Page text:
From Xplor for Kids
May 2016 Issue

Little Armored Ones

Publish Date

May 01, 2016

The nine-banded armadillo is native to Mexico, but now it’s found in Missouri, mostly in the south. Only cold weather slows its movement north. That’s because it has little defense against the cold. Instead of fur, this strange-looking mammal has thin hair between its hardened plates of skin. It also has a low body temperature, and it doesn’t hibernate. So it sticks to places where it can dig a snug burrow, stay warm, and find things to eat all year-

Can the nine-banded armadillo roll up into a ball? Nope. Only the three-banded armadillo can do that, and it lives in Brazil.

Superior Sniffers

A long nose is good for sniffing, and that’s how armadillos find their food. They root along the ground for ants, beetle larvae, and worms. They gobble the occasional lizard, mushroom, or fruit bit, too. They use their sharp claws to dig up food, and then flick it into their mouths with their long, sticky tongues. Nom, nom, nom

Two large plates and nine smaller bands surround the armadillo’s middle. More plates cover the head, short legs, and tail.

They Dig Burrows

Armadillos spend most of their time sleeping and hanging out in their burrows, which they dig using their large, shovel-like front claws. Female armadillos take extra care choosing where to dig nest burrows to keep their babies safe.

How did armadillos get from Mexico all the way up to Missouri? Probably across bridges and shallow streams. The armadillo can hold its breath for up to six minutes, and it can swim or walk along stream bottoms.

Tough but Jumpy

The armadillo’s armor covers almost its whole body. In fact, the word “armadillo” means “little armored one” in Spanish. Maybe armadillos need all this protection to make up for bad eyesight and poor hearing. They also jump 3 to 4 feet straight up into the air when frightened, which explains why they’re often hit by cars and trucks. Ouch!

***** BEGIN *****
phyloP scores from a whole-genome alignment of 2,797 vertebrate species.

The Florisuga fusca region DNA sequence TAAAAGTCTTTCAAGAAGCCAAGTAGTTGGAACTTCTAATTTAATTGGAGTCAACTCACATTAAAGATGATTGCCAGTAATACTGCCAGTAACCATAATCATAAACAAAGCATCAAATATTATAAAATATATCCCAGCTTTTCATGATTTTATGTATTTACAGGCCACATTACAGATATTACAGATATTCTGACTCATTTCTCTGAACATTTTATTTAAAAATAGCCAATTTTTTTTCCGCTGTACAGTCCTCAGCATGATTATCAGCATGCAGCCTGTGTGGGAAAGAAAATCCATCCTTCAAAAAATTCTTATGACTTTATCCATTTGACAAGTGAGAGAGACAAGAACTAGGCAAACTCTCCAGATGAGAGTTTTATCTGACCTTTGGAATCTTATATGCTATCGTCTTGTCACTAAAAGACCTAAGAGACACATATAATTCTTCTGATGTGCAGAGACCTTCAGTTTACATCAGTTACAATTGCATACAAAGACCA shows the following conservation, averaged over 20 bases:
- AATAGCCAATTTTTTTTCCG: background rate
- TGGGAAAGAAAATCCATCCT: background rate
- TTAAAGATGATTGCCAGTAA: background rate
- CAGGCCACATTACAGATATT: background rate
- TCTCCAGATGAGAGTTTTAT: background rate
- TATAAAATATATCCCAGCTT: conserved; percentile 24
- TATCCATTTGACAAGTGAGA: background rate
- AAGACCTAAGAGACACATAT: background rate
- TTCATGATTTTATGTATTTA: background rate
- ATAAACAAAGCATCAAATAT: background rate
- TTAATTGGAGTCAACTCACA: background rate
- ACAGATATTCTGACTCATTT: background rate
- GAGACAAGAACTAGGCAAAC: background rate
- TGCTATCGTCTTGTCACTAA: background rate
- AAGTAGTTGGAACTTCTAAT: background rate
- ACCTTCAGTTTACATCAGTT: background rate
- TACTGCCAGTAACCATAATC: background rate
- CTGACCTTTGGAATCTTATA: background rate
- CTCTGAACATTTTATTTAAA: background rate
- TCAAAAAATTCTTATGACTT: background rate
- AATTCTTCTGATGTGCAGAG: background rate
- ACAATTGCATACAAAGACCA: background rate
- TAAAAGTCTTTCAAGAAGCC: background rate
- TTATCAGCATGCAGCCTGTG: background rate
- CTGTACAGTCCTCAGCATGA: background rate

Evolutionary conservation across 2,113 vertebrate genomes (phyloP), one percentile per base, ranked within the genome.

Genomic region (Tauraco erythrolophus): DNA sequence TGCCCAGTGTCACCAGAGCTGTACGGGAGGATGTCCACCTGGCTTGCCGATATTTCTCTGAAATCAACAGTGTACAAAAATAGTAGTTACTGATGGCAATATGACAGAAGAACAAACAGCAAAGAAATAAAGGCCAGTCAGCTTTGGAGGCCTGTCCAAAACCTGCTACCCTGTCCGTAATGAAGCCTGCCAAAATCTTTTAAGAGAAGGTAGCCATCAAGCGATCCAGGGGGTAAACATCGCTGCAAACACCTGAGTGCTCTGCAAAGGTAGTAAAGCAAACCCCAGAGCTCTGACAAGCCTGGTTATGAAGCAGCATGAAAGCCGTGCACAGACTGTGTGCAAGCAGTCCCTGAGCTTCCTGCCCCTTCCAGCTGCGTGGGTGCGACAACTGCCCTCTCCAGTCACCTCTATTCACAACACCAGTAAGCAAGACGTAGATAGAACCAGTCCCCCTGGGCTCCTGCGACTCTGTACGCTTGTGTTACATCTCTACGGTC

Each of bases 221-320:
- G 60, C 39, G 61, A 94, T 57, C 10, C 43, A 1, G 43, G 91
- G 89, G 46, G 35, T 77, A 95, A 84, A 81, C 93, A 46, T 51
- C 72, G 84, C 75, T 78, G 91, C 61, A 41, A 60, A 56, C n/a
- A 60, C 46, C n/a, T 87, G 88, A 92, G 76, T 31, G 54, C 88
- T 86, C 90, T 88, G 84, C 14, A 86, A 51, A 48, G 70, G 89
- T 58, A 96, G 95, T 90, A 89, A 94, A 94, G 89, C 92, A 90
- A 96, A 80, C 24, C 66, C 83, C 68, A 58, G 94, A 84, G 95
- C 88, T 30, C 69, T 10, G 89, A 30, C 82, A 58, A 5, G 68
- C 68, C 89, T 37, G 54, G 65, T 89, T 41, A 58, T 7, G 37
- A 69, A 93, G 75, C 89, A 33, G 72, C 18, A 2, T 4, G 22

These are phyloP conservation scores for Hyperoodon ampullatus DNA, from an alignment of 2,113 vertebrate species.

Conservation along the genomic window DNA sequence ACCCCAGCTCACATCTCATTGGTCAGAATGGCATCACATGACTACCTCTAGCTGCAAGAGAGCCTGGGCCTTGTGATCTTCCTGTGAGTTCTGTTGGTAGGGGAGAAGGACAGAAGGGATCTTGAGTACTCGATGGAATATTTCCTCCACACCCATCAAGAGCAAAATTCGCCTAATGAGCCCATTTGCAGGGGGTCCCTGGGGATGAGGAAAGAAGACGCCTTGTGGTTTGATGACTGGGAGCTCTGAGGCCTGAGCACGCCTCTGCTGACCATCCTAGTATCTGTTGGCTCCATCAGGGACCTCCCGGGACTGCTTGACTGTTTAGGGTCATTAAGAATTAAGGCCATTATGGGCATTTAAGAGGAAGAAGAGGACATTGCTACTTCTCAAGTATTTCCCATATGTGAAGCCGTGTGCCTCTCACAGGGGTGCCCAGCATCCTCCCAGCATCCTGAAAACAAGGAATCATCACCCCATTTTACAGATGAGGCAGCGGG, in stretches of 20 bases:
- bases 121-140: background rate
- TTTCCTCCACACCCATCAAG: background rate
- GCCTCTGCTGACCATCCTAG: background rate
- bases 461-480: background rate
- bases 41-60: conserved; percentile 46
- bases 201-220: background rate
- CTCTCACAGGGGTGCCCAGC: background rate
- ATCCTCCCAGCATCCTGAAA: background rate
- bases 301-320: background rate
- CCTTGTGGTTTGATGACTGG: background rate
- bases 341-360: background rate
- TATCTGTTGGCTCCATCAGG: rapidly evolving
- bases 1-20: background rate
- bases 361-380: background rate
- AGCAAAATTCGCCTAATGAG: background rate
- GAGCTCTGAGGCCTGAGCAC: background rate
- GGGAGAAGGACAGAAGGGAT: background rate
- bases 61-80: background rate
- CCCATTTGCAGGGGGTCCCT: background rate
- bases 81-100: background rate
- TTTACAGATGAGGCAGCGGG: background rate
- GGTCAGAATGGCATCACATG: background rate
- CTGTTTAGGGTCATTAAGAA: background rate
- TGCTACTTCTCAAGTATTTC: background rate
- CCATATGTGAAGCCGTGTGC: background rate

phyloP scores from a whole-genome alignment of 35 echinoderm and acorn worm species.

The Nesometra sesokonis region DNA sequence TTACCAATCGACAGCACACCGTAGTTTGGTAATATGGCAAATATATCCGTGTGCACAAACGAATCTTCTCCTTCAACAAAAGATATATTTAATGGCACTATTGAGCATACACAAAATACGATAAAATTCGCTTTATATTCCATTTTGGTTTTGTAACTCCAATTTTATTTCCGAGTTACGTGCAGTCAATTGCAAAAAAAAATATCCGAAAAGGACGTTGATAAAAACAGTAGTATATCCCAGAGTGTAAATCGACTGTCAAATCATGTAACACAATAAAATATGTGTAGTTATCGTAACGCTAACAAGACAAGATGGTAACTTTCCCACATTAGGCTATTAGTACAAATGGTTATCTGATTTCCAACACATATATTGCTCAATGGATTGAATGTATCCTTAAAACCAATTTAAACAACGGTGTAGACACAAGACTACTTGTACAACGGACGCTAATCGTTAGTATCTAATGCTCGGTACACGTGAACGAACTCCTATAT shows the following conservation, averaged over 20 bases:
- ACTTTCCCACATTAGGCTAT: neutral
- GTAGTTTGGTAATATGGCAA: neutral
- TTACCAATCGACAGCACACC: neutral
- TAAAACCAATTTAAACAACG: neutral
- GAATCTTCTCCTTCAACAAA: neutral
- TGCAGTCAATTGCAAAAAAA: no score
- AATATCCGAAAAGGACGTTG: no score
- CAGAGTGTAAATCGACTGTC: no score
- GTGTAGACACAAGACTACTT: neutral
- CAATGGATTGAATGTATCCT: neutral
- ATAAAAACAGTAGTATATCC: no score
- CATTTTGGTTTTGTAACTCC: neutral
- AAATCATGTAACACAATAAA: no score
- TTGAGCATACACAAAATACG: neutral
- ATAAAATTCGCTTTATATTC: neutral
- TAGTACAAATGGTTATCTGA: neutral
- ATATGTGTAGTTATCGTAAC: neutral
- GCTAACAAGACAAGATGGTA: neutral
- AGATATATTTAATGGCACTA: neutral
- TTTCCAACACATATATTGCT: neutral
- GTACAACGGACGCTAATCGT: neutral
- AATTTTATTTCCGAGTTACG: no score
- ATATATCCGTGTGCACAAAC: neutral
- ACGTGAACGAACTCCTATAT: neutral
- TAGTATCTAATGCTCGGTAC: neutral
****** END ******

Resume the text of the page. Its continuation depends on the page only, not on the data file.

Armadillos are tough everywhere except their tummies. If a coyote or bobcat can flip one over, it’s curtains for the armadillo.

Like Four Peas in a Pod

Armadillos nearly always have four identical babies, either all boys or all girls. The young are born with no shell, but their eyes are open, and they can move around. They mainly just chill with mom in their burrow. Like most baby mammals, they survive on mom’s milk the first several weeks of life.

They Love the Night Life

Armadillos are nocturnal. That means they’re active at night. They prefer places with plenty of water and loose dirt, like Missouri’s oak-hickory and shortleaf pine forests in the Ozarks. They can run fast when pursued, so you might hear them scuttling through your campsite after dark, especially if you camp in low-lying woods near water.

Also in this issue

Get Out!

Get Out! column for the 2016 May/June Xplor.

Into The Wild

Every summer, prairies across Missouri put on a fireworks show when riots of wildflowers burst into bloom.

Fishing For First-Timers

When you cast a lure into the deep, you never know what you might catch.

Predator Vs. Prey

The struggle to survive isn't always a fair fight this issue: American Bullfrog VS Northern Watersnake.

Strange but True

Your guide to all the unusual, unique, and unbelievable stuff that goes on in nature.

How To Whittle a Hickory Whistle

When sap flows through hickory trees in May, it’s time to whittle some whistles.

This Issue's Staff:

Bonnie Chasteen
Les Fortenberry
Karen Hudson
Angie Daly Morfeld
Noppadol Paothong
Marci Porter
Mark Raithel
Laura Scheuler
Matt Seek
David Stonner
Nichole LeClair Terrill
Stephanie Thurber
Cliff White

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Xplor: May/June 2016

May-June 2016 Xplor cover featuring a girl holding a fish she just caught.
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